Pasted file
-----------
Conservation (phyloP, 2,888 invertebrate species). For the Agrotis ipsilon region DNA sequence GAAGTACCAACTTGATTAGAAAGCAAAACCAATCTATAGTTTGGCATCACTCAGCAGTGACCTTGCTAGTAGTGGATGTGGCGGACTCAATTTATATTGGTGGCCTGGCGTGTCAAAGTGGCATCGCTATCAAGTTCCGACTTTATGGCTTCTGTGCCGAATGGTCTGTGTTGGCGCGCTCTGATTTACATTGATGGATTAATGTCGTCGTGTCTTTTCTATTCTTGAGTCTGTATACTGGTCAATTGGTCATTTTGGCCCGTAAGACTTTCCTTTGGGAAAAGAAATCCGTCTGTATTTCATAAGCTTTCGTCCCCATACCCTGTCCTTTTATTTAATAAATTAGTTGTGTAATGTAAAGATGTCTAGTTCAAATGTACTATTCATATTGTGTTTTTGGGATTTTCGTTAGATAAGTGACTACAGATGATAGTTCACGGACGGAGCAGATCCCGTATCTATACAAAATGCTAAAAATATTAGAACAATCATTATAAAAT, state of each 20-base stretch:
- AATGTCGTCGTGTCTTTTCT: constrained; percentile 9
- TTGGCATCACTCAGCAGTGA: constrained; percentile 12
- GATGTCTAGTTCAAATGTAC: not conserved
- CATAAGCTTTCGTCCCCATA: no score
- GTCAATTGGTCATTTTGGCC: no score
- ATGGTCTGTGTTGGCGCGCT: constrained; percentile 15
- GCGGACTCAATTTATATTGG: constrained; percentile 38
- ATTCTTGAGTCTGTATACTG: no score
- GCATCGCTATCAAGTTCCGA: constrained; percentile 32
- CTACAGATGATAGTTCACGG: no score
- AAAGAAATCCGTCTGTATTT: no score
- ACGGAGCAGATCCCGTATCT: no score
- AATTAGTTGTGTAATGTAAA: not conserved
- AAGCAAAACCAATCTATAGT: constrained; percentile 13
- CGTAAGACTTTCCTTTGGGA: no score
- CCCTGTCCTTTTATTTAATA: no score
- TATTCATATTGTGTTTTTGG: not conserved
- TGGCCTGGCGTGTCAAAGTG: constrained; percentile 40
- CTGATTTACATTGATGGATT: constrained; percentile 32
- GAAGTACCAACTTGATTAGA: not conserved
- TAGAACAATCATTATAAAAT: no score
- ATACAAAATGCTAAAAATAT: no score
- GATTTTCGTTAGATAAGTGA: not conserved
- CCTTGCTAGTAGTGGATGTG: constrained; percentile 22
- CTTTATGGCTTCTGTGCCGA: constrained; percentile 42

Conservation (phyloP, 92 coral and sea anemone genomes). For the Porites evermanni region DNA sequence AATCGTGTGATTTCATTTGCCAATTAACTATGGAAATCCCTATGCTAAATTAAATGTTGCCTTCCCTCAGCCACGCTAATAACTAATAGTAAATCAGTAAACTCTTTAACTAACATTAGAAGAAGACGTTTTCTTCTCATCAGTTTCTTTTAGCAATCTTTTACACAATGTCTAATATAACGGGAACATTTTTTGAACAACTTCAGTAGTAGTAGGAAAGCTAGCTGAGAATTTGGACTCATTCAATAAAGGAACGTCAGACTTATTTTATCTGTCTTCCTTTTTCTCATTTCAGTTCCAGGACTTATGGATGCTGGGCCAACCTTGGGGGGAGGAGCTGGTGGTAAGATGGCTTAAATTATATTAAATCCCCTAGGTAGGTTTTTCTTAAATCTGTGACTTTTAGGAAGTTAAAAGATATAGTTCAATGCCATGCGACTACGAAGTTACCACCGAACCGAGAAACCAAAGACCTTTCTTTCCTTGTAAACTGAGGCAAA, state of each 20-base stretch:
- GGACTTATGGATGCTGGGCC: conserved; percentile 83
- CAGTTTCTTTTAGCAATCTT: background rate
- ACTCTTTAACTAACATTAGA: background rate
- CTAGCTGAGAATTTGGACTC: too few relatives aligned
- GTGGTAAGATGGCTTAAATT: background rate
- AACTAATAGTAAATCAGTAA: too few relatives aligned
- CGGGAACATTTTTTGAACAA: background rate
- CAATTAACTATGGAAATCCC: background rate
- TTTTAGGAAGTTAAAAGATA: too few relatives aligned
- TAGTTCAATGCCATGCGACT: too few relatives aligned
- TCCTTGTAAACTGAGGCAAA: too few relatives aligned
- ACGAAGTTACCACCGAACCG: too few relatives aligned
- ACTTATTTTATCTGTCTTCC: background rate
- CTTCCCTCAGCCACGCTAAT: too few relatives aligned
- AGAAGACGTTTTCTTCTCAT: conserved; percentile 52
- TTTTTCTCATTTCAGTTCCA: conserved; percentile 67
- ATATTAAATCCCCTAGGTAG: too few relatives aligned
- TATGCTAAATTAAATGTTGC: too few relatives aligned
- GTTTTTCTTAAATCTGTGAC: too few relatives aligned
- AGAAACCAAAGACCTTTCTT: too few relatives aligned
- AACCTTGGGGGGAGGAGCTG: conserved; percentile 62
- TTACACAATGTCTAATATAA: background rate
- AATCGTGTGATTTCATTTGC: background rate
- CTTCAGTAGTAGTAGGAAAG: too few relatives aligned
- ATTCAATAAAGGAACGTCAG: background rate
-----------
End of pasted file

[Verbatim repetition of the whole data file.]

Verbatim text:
Conservation (phyloP, 2,888 invertebrate species). For the Agrotis ipsilon region DNA sequence GAAGTACCAACTTGATTAGAAAGCAAAACCAATCTATAGTTTGGCATCACTCAGCAGTGACCTTGCTAGTAGTGGATGTGGCGGACTCAATTTATATTGGTGGCCTGGCGTGTCAAAGTGGCATCGCTATCAAGTTCCGACTTTATGGCTTCTGTGCCGAATGGTCTGTGTTGGCGCGCTCTGATTTACATTGATGGATTAATGTCGTCGTGTCTTTTCTATTCTTGAGTCTGTATACTGGTCAATTGGTCATTTTGGCCCGTAAGACTTTCCTTTGGGAAAAGAAATCCGTCTGTATTTCATAAGCTTTCGTCCCCATACCCTGTCCTTTTATTTAATAAATTAGTTGTGTAATGTAAAGATGTCTAGTTCAAATGTACTATTCATATTGTGTTTTTGGGATTTTCGTTAGATAAGTGACTACAGATGATAGTTCACGGACGGAGCAGATCCCGTATCTATACAAAATGCTAAAAATATTAGAACAATCATTATAAAAT, state of each 20-base stretch:
- AATGTCGTCGTGTCTTTTCT: constrained; percentile 9
- TTGGCATCACTCAGCAGTGA: constrained; percentile 12
- GATGTCTAGTTCAAATGTAC: not conserved
- CATAAGCTTTCGTCCCCATA: no score
- GTCAATTGGTCATTTTGGCC: no score
- ATGGTCTGTGTTGGCGCGCT: constrained; percentile 15
- GCGGACTCAATTTATATTGG: constrained; percentile 38
- ATTCTTGAGTCTGTATACTG: no score
- GCATCGCTATCAAGTTCCGA: constrained; percentile 32
- CTACAGATGATAGTTCACGG: no score
- AAAGAAATCCGTCTGTATTT: no score
- ACGGAGCAGATCCCGTATCT: no score
- AATTAGTTGTGTAATGTAAA: not conserved
- AAGCAAAACCAATCTATAGT: constrained; percentile 13
- CGTAAGACTTTCCTTTGGGA: no score
- CCCTGTCCTTTTATTTAATA: no score
- TATTCATATTGTGTTTTTGG: not conserved
- TGGCCTGGCGTGTCAAAGTG: constrained; percentile 40
- CTGATTTACATTGATGGATT: constrained; percentile 32
- GAAGTACCAACTTGATTAGA: not conserved
- TAGAACAATCATTATAAAAT: no score
- ATACAAAATGCTAAAAATAT: no score
- GATTTTCGTTAGATAAGTGA: not conserved
- CCTTGCTAGTAGTGGATGTG: constrained; percentile 22
- CTTTATGGCTTCTGTGCCGA: constrained; percentile 42

Conservation (phyloP, 92 coral and sea anemone genomes). For the Porites evermanni region DNA sequence AATCGTGTGATTTCATTTGCCAATTAACTATGGAAATCCCTATGCTAAATTAAATGTTGCCTTCCCTCAGCCACGCTAATAACTAATAGTAAATCAGTAAACTCTTTAACTAACATTAGAAGAAGACGTTTTCTTCTCATCAGTTTCTTTTAGCAATCTTTTACACAATGTCTAATATAACGGGAACATTTTTTGAACAACTTCAGTAGTAGTAGGAAAGCTAGCTGAGAATTTGGACTCATTCAATAAAGGAACGTCAGACTTATTTTATCTGTCTTCCTTTTTCTCATTTCAGTTCCAGGACTTATGGATGCTGGGCCAACCTTGGGGGGAGGAGCTGGTGGTAAGATGGCTTAAATTATATTAAATCCCCTAGGTAGGTTTTTCTTAAATCTGTGACTTTTAGGAAGTTAAAAGATATAGTTCAATGCCATGCGACTACGAAGTTACCACCGAACCGAGAAACCAAAGACCTTTCTTTCCTTGTAAACTGAGGCAAA, state of each 20-base stretch:
- GGACTTATGGATGCTGGGCC: conserved; percentile 83
- CAGTTTCTTTTAGCAATCTT: background rate
- ACTCTTTAACTAACATTAGA: background rate
- CTAGCTGAGAATTTGGACTC: too few relatives aligned
- GTGGTAAGATGGCTTAAATT: background rate
- AACTAATAGTAAATCAGTAA: too few relatives aligned
- CGGGAACATTTTTTGAACAA: background rate
- CAATTAACTATGGAAATCCC: background rate
- TTTTAGGAAGTTAAAAGATA: too few relatives aligned
- TAGTTCAATGCCATGCGACT: too few relatives aligned
- TCCTTGTAAACTGAGGCAAA: too few relatives aligned
- ACGAAGTTACCACCGAACCG: too few relatives aligned
- ACTTATTTTATCTGTCTTCC: background rate
- CTTCCCTCAGCCACGCTAAT: too few relatives aligned
- AGAAGACGTTTTCTTCTCAT: conserved; percentile 52
- TTTTTCTCATTTCAGTTCCA: conserved; percentile 67
- ATATTAAATCCCCTAGGTAG: too few relatives aligned
- TATGCTAAATTAAATGTTGC: too few relatives aligned
- GTTTTTCTTAAATCTGTGAC: too few relatives aligned
- AGAAACCAAAGACCTTTCTT: too few relatives aligned
- AACCTTGGGGGGAGGAGCTG: conserved; percentile 62
- TTACACAATGTCTAATATAA: background rate
- AATCGTGTGATTTCATTTGC: background rate
- CTTCAGTAGTAGTAGGAAAG: too few relatives aligned
- ATTCAATAAAGGAACGTCAG: background rate